In last week's opinion piece, I mentioned that I was seeing cracks in the B.C. condo market and here's why.
Greater Vancouver condo prices peaked in January 2018 at an average price of $751,632 which is approximately eight per cent higher than today's average.
There are now more than 6,000 active listings, thousands more than we saw in March or April of this year. Granted, would-be sellers were reluctant to list at that time as they didn't want strangers walking through their homes during a pandemic.
As COVID-19 restrictions relaxed, the number of listings increased. Both July and August had approximately 2,900 new listings each, compared to only 1,400 sales.
COVID-19 exposed us to the limitations of condo living and also changed how condos are used.
Pre-pandemic, homeowners used their condos maybe 12 hours a day, eight of which were spent sleeping. Much of their work and entertaining took place outside their homes, particularly if they live downtown. That changed with the onset of the pandemic. And as people spent more time at home they missed "space" — green space or a dedicated area to work.
Some people also became uncomfortable sharing common areas such as elevators and hallways.
And much of what makes downtown condo living desirable such as the energy of living in a busy area, nearby culture and entertainment, has been put on hold. For these reasons and more, those who could afford it have been listing their condos and buying detached homes in the suburbs.
Pre-pandemic, the expectation was that a wave of boomers would sell their detached homes and downsize to a condo to help fund their retirement. COVID-19 has delayed this move.
For example, my parents were considering downsizing, but the lockdown made them realize just how lucky they are to have a backyard. It allowed them to safely spend time with their friends and family in person — not over Zoom.
Recently, many would-be sellers of detached homes have taken their homes off the market which has limited the supply and driven up prices.
Add to this an expected surge in condo inventory created by owners forced to sell because of job loss and the end of the mortgage deferral program, and lower prices should be the result. Speculators who have overextended themselves and hundreds of pre-sale units expected to be completed in 2021 could also push prices down.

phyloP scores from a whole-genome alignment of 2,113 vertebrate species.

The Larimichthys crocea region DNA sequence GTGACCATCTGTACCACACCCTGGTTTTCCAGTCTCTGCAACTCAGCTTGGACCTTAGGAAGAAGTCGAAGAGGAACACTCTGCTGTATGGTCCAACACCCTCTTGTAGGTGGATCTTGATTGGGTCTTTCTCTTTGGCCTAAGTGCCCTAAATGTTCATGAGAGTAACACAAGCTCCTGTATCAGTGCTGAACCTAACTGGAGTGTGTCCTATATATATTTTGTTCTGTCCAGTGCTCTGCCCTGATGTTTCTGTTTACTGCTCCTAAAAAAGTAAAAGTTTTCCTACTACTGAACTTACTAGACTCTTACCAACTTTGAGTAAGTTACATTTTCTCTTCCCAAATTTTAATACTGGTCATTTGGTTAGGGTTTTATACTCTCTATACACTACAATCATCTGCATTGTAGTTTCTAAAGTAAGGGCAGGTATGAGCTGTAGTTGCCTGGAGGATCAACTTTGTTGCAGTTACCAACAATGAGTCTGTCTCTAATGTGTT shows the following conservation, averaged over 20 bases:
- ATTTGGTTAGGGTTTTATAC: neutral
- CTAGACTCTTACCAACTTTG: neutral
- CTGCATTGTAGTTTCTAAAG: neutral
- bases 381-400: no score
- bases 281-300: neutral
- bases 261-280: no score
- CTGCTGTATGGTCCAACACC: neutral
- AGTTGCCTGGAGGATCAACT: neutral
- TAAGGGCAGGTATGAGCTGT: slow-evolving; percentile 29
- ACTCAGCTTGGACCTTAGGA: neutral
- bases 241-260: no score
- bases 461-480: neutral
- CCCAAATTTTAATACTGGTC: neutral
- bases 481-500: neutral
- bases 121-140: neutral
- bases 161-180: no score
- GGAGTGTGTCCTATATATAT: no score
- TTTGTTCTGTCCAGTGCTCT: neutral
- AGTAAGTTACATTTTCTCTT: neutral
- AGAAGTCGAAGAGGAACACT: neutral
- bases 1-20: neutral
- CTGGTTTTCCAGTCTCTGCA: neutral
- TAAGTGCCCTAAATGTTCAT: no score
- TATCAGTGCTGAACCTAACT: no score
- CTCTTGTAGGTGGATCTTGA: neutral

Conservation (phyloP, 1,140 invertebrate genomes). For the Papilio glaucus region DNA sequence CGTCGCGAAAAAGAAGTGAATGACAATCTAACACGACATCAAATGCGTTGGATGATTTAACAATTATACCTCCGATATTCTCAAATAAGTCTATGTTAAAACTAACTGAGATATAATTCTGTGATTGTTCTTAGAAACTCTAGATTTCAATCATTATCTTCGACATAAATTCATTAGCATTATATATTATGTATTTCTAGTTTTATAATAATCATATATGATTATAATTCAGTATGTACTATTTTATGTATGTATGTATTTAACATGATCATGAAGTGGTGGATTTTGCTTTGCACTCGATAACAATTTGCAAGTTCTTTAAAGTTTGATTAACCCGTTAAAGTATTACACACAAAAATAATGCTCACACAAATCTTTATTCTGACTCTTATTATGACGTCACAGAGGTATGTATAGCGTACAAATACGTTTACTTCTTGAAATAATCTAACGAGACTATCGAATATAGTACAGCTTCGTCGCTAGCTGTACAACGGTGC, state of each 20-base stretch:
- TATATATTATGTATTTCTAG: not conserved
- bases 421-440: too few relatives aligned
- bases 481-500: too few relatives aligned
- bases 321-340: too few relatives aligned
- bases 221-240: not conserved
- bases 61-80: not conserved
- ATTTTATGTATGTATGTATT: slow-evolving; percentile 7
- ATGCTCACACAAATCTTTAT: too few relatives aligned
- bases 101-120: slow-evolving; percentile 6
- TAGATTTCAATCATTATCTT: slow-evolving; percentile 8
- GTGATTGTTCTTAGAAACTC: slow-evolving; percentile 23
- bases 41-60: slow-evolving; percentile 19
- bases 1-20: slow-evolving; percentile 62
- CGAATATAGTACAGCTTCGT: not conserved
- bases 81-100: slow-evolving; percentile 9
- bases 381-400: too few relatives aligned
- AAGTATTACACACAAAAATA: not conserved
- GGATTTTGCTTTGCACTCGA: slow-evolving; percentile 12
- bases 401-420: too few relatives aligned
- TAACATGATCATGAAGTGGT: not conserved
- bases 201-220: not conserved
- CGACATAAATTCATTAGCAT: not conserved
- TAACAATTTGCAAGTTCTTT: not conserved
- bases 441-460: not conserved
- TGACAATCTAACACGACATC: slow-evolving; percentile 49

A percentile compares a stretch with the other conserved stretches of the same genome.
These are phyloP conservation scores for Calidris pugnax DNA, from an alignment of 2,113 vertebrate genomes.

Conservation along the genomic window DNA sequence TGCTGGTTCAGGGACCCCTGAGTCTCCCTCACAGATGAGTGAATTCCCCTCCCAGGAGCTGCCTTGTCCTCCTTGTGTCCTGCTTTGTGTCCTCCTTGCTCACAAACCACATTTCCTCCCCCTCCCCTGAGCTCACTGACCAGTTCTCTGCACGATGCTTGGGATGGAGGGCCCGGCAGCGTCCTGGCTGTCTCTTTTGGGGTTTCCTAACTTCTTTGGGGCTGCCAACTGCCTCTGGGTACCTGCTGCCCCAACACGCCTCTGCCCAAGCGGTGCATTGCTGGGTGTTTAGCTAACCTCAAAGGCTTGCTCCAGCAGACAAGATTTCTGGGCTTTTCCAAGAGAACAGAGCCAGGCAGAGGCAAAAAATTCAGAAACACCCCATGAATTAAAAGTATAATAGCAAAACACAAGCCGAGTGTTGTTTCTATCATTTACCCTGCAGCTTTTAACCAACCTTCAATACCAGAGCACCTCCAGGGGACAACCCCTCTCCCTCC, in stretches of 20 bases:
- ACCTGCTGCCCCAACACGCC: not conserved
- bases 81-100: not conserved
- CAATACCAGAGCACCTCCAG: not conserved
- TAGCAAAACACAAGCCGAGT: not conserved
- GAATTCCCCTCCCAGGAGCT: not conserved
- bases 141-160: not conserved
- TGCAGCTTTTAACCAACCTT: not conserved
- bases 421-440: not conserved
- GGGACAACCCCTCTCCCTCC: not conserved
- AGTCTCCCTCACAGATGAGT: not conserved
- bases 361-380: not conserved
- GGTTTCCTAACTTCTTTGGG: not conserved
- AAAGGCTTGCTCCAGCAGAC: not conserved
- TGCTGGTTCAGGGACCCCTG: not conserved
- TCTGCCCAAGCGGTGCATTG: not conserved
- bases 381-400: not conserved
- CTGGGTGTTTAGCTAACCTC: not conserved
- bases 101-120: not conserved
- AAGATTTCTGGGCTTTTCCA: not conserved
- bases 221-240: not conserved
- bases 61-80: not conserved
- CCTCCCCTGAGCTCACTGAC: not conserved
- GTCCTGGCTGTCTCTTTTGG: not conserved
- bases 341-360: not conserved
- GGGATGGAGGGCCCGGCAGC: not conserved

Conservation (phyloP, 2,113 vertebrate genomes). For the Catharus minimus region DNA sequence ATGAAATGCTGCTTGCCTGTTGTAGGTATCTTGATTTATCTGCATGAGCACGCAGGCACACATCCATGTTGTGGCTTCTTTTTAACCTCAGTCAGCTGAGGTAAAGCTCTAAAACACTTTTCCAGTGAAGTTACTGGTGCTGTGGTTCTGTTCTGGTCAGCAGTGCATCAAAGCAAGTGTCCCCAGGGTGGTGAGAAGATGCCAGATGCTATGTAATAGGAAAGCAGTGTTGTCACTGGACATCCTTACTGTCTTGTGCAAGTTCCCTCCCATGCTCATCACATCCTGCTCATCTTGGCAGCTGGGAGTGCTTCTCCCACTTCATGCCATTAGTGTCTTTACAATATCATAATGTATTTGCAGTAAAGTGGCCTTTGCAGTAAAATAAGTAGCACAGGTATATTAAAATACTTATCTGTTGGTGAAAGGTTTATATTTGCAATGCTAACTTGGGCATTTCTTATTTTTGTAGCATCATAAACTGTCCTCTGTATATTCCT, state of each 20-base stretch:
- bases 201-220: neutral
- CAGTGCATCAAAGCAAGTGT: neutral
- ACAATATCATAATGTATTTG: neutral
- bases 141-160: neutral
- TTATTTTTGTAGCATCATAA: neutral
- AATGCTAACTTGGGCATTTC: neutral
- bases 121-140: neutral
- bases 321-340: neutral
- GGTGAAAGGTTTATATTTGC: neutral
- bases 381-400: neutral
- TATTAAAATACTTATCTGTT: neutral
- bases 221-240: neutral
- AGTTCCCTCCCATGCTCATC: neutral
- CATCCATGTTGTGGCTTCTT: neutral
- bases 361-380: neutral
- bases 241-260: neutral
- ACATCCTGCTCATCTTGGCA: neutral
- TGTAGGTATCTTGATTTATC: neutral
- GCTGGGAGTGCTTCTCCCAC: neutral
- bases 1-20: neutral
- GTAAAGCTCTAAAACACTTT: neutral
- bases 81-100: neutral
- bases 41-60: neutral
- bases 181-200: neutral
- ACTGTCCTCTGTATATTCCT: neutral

Today's condo buyers are very different from the people purchasing during the peak of 2018. Back then prices were rising and there was a lot of greed and speculation in the market. Today there is a lot less speculation and most buyers are local who are purchasing for personal use.
Several forecasters including Moody's Analytics, Canadian Mortgage and Housing Corporation and Eitel Insights, are expecting further weakness in the real estate market (detached and condo) until 2021 and possibly 2022. If these forecasts come to fruition, it is good news for buyers. However, a forecaster's prediction, while often useful and insightful, should never be the sole reason to buy or sell a property. Forecasts are constantly being "revised" as new information comes to light.
Over the next few months, or year, I'm expecting to see further cracks in the condo market. Many investors who bought multiple units near the peak of the market that no longer provide cash flow will be forced to sell at a loss.
If you are in the market for a condo, their crisis could be your opportunity. If the condo inventory continues to trend higher and prices drop, it should result in a strong buyers' market. If that's the case and you find a home that works for you, negotiate hard and write an offer.